Nick Saban’s Alabama program found itself at the center of this controversy in 2014, when a high school coach in Bossier City, La., barred Crimson Tide staff members from recruiting on his campus. David Feaster revealed during a Baton Rouge radio interview that he had banned Alabama coaches after they did not honor an offer to then Parkway High quarterback Brandon Harris, who eventually played at LSU and then North Carolina. The interview went viral, and Parkway High officials fired Feaster weeks later, citing his decision to shut out the Crimson Tide. Feaster, now offensive coordinator at Glenbrook School, has no regrets. “You have to stand up to it—‘Don’t treat my guys like this,’” Feaster says.

Over the last eight years, Alabama is the only perennial national title contender to land in the top 20 of offers, sitting 18th with an average of 220 per year. Saban’s offer strategy has evolved over the years, as the Crimson Tide have gone from extending 203 offers in 2015 to 287 this year. Saban has company. The SEC leads all conferences in offers per cycle (229 per year per team), significantly outpacing the conference whose teams average the fewest offers, the Big 12 (158). In fact, of the bottom eight Power 5 schools in offers, five are from the Big 12: Texas, Oklahoma State, Kansas State, TCU and Baylor.

The prevalence of uncommittable offers is directly linked to the increasing numbers of offers, which in turn is bolstered by the number prospects who are offered early, some before they enter high school. Harbaugh, for instance, made headlines a few weeks ago by offering a scholarship to seventh-grade quarterback Isaiah Marshall. Schools often race to deliver the first offer to a prospect, a defining moment for any teenage football player. “It’s so fast they don’t know the kids at all,” one assistant coach says. “The worst job in America right now would be a high school coach. You’re coaching a 6'6", 350-pound lineman who needs to lose weight, but he has 25 offers as a sophomore and he doesn’t listen to the high school coach. We’ve created something bad.”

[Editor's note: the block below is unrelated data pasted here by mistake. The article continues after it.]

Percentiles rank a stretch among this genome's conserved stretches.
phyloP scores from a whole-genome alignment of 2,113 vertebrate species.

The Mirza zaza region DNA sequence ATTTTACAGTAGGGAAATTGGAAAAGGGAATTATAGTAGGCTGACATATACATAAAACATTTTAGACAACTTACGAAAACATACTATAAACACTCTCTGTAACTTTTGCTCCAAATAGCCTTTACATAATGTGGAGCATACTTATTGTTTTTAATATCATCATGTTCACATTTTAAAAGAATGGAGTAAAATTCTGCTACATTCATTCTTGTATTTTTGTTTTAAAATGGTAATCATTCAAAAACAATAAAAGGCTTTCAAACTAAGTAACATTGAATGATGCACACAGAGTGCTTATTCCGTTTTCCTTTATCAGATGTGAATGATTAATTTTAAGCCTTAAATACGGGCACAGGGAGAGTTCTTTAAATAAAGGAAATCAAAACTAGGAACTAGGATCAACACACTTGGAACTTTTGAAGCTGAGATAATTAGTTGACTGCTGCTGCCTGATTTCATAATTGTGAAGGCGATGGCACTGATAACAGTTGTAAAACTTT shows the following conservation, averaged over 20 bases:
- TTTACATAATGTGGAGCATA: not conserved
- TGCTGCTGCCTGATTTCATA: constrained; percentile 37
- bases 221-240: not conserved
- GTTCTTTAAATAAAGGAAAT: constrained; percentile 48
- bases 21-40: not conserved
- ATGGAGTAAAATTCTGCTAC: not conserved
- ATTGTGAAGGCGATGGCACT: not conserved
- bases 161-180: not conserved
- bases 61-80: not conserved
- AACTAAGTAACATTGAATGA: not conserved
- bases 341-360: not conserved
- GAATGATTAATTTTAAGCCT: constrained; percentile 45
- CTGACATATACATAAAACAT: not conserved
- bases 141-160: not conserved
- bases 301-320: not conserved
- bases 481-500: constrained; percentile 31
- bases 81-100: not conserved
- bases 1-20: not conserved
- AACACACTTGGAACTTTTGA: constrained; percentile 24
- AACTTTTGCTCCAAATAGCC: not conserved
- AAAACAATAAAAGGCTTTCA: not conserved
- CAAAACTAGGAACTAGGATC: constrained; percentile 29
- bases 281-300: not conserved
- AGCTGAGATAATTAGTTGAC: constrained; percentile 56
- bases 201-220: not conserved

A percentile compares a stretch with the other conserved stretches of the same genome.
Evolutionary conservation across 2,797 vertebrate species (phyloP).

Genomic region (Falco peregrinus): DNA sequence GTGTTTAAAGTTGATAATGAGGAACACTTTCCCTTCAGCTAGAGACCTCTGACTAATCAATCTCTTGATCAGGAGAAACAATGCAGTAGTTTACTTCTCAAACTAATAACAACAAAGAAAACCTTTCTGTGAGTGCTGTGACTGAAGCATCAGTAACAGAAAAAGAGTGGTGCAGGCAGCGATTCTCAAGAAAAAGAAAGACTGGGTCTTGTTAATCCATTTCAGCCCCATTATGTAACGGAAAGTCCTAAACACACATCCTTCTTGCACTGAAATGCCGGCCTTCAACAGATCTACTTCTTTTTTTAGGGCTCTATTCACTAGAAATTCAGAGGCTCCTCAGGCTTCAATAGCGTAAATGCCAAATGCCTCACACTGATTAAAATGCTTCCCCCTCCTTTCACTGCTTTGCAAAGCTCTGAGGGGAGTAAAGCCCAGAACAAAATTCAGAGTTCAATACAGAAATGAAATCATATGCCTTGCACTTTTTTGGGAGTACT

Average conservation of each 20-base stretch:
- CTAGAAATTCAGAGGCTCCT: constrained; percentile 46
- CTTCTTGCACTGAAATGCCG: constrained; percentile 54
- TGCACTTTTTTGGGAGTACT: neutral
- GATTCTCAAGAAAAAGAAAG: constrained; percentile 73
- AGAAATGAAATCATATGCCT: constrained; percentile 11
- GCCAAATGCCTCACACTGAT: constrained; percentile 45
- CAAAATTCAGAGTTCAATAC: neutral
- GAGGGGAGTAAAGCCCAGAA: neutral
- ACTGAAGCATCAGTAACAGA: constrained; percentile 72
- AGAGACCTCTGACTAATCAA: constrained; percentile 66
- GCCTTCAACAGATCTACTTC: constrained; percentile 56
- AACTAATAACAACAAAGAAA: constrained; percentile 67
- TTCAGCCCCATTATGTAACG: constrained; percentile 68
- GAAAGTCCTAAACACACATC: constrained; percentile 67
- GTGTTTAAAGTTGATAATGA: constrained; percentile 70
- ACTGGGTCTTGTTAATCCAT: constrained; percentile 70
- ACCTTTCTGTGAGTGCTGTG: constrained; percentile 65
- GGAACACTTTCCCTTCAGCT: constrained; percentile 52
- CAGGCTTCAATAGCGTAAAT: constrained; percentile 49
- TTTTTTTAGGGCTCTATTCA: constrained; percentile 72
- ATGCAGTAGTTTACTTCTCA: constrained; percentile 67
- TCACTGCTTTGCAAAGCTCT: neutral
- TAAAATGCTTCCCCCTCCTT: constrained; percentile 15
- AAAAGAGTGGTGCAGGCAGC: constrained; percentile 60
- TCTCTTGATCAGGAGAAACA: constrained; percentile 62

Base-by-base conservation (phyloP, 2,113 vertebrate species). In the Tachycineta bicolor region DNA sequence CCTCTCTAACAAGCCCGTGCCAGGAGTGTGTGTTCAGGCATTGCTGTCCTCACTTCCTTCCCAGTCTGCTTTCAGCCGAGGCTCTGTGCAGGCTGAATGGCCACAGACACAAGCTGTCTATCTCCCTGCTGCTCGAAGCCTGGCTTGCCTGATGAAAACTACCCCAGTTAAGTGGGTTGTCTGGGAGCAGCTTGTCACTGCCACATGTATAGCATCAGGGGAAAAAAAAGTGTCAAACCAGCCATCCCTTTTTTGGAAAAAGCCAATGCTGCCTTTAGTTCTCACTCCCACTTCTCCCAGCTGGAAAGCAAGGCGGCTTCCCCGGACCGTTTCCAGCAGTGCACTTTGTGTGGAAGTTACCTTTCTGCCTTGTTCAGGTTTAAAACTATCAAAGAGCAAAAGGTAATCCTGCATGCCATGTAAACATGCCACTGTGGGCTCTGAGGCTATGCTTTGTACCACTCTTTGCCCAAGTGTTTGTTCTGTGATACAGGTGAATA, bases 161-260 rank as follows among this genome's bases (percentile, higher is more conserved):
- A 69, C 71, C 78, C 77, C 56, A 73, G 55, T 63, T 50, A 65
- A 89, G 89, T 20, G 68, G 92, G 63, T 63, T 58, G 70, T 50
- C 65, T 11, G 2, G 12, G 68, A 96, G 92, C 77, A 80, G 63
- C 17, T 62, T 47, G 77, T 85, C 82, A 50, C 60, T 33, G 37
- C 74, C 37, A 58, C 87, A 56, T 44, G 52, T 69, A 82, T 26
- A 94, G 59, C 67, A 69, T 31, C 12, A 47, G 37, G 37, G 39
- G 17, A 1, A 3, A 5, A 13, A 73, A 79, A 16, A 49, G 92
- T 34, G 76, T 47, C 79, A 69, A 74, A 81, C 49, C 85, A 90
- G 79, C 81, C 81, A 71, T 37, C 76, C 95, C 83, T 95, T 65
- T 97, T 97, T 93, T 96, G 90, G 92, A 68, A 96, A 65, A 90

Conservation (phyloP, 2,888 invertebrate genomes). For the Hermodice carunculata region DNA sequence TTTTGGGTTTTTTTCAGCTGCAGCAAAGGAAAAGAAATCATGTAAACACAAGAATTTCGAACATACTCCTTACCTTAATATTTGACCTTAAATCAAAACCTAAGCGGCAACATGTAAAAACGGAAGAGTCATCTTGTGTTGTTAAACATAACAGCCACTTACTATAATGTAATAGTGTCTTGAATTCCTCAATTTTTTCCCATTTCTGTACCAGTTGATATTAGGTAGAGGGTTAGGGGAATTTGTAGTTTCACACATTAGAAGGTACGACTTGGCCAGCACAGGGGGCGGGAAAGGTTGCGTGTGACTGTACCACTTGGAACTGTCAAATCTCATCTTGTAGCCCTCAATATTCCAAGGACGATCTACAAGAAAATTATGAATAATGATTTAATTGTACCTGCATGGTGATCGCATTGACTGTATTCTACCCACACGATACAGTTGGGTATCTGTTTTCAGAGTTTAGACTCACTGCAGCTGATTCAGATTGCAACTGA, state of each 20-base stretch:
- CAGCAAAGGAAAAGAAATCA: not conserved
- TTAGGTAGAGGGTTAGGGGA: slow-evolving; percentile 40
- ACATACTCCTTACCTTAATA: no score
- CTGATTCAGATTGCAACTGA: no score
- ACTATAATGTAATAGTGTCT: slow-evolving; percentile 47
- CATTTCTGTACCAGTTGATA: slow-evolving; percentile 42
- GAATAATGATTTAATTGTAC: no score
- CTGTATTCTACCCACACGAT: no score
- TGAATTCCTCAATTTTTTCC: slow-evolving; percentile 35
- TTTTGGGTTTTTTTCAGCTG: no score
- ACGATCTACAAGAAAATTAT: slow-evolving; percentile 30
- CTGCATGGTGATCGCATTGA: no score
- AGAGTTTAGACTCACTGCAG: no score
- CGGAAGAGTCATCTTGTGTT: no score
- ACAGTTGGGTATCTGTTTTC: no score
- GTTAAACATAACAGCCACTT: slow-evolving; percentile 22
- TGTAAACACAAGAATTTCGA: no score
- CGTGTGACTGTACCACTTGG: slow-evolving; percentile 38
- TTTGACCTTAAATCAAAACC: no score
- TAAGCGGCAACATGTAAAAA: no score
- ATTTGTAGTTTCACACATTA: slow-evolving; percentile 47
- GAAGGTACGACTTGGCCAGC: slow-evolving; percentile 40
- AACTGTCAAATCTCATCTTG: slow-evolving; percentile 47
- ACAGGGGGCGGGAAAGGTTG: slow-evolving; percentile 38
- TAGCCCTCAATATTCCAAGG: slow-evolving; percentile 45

AXSON: Five Key National Signing Day Storylines to Follow

Prospects crave offers, treating them as badges of honor and measuring sticks of their athletic success on par with tournament trophies or championship rings. Recruits, their parents or their handlers often pressure staff members into offering. Well, your rival just offered, so why haven’t you? At one point last year, former Georgia Tech head coach Paul Johnson, now retired, found himself in a meeting with his staff discussing 14- and 15-year-old prospects. He shook his head, looked around the room and, knowing he would soon step down, delivered a message: “I told our guys, ‘Hey, you guys offer all the ninth-graders you want. I don’t care. I won’t be here.’”